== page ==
I have no sense of loss because not one of Utah's six daily newspapers is editorially endorsing any candidate for public office this year. There are better ways to enlighten the electorate.

Refusing to endorse is in the Utah tradition. Only the Provo Daily Herald has regularly editorially favored candidates in recent years. This year the editors say they aren't very excited about any candidate. The Deseret News hasn't endorsed a presidential candidate since 1936, the Ogden Standard-Examiner and the Tribune not since they urged us to elect Richard Nixon.While ours may be the only state in which all the papers remain editorially neutral, the trend nationwide is away from endorsements. The American Newspaper Publisher Association's journal, Presstime, estimated this month that a majority of papers are or will be backing a presidential candidate. But a more thorough survey by the trade magazine Editor and Publisher indicated that only about a third would. Four years ago it was two-thirds. Go back 50 years ago and it was 90 percent.

I was amused by an Editor and Publisher editorial this week that pointed with alarm to this trend, saying endorsements help keep readers from floundering in "a sea of political hype and propaganda which presidential campaigns have become."

E&P reported that some editors believed that because fewer readers will be voting with their viscera in this "passionless" campaign, endorsements might influence votes more than they have in two decades.

-APPARENTLY MOST EDITORS see more dangers than benefits from marking endorsements. Take for instance Mike Simmons, managing editor of the Logan Herald-Journal. If he desired he could make independent political judgments on his editorial page even though his paper is in group ownership. But he says, "I have felt all along that newspaper endorsements make us appear even more arrogant than we are usually perceived today. When we start telling people how to vote, that reinforces the perception that we are know-it-alls."

Most Utah papers do come down on one side or other of specific ballot propositions. The Tribune, Deseret News, Ogden Standard-Examiner and Provo Herald are opposing the tax initiatives; the Logan Herald-Journal and the St. George Spectrum have taken no editorial stand on them.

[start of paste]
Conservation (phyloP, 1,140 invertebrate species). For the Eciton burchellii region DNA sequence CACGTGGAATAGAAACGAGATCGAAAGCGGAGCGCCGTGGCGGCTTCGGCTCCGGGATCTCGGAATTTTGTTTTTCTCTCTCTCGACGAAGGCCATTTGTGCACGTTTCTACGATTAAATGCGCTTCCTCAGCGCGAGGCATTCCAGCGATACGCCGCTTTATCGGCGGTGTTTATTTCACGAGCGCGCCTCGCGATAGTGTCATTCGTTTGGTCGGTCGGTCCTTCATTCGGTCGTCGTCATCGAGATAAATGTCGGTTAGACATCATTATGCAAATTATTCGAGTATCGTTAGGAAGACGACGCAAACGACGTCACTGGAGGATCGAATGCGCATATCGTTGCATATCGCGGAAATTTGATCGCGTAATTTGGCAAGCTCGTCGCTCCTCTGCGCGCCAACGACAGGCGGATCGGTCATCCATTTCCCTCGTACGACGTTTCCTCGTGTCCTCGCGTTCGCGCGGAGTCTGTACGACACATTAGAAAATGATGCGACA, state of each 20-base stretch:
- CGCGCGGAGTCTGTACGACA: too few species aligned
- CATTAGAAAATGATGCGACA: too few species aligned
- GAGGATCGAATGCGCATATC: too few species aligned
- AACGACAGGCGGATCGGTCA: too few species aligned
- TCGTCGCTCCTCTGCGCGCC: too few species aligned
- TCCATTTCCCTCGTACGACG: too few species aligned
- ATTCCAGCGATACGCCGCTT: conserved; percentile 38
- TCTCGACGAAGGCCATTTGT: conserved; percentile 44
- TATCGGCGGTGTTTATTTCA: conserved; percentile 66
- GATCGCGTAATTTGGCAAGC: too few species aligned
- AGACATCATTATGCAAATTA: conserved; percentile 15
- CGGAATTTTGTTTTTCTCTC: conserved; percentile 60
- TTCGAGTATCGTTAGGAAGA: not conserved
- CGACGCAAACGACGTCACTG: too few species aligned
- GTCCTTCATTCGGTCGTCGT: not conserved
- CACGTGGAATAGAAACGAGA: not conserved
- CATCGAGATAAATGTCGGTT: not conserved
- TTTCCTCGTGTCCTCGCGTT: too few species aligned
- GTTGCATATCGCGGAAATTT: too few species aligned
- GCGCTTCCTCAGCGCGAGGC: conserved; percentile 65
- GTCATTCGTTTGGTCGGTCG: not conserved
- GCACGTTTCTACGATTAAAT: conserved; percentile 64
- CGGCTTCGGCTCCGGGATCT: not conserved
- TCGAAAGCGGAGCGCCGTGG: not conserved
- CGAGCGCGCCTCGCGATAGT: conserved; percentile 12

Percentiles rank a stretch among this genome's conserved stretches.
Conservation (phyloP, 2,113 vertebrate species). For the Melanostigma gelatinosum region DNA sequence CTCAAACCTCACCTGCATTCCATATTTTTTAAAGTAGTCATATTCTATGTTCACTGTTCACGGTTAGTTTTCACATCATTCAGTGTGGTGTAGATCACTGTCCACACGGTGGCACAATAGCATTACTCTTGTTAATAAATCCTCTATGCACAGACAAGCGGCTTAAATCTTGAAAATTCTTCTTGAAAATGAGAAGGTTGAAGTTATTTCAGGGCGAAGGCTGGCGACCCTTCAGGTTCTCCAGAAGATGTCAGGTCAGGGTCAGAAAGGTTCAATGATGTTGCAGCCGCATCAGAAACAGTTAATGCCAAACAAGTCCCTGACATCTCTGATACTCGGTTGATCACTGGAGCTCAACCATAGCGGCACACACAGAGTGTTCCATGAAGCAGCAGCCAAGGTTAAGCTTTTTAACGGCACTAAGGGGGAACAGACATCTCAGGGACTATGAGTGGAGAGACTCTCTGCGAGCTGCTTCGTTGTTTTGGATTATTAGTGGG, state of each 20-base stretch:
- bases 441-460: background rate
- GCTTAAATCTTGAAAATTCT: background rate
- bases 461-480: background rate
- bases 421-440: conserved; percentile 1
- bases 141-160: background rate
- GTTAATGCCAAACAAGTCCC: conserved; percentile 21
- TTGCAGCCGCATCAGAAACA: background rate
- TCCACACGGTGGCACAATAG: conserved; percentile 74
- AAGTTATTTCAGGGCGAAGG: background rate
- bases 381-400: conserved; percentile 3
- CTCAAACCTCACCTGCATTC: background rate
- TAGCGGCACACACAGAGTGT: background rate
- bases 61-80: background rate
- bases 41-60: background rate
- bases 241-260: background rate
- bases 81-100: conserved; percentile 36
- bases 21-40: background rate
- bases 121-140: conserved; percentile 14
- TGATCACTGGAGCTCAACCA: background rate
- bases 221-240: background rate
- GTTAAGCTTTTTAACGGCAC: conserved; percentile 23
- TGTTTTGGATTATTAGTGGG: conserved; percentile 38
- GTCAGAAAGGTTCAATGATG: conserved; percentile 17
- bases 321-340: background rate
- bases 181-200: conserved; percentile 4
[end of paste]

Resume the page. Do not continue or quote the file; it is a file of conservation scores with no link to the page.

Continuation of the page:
-WHILE ENDORSEMENTS confined to the editorial page are legitimate, they don't and never have had a lot of impact. Nor do they clear away the fog thickened by negative ads, doubletalk, evasion, labeling and bogus issues.

What does help, and what we are beginning to see, is more candor and better analysis of the campaign itself and its conflicting campaign claims.

The media are at last talking forthrightly about the whole image-making process. Read the papers, watch the better TV programs, and you learn a lot about how candidates play to the polls and how shrewd campaign "handlers" use the media. The most fascinating story of this election is how the campaign is being manipulated. This campaign is, in truth, far from boring. Can you remember any time when a candidate admitted, as Dan Quayle did, that he was being led by the nose by his minders and vowed to break their control?

-ANOTHER IMPORTANT new wrinkle is that in the major races newspapers and television are at last making an independent effort to check the factual accuracy of candidates' statements.

It hasn't been so long since the press would let even the most outrageous misstatements made in the heat of the campaign go by unchallenged, in the name of objectivity and balance. Misstatements were supposed to be corrected by the opponents, not the press.

After the national debates, the networks, beginning with ABC, unleashed "fact checkers" to evaluate the candidates' utterances and to show where the more fanciful of these failed to square with the record. After the Quayle-Bentsen debate the Associated Press provided an extraordinary piece, the first of its kind I have ever seen, analyzing the candidates' statements issue-by-issue, to see if indeed there had been "distortions." It found plenty. It was a landmark effort.

More of this sort of thing ought to be done on the local level. If it is true, as some candidates are claiming, that the opponent is misrepresenting the record, why can't the media give us a more accurate and objective look at the record or at the issues in dispute?

-OFF ON A SPIN. One of the most intriguing and disturbing of the new campaign methodologies is the appearance of so-called "spinners." These are spokespeople who descend on the reporters after the debates or speeches and work them to put over how well their man did, to tell what he really meant, and so on.

I first heard "spin" as a political term a couple of years ago from Gregory Nokes, an AP Washington correspondent then in Salt Lake City for a lecture. Nokes told one of my classes that it was getting to the point where some Washington officials wouldn't talk to any reporters except those who gave their policies a favorable spin.

No doubt the press has its guard up against campaign spinners, but why not just tell them to get lost?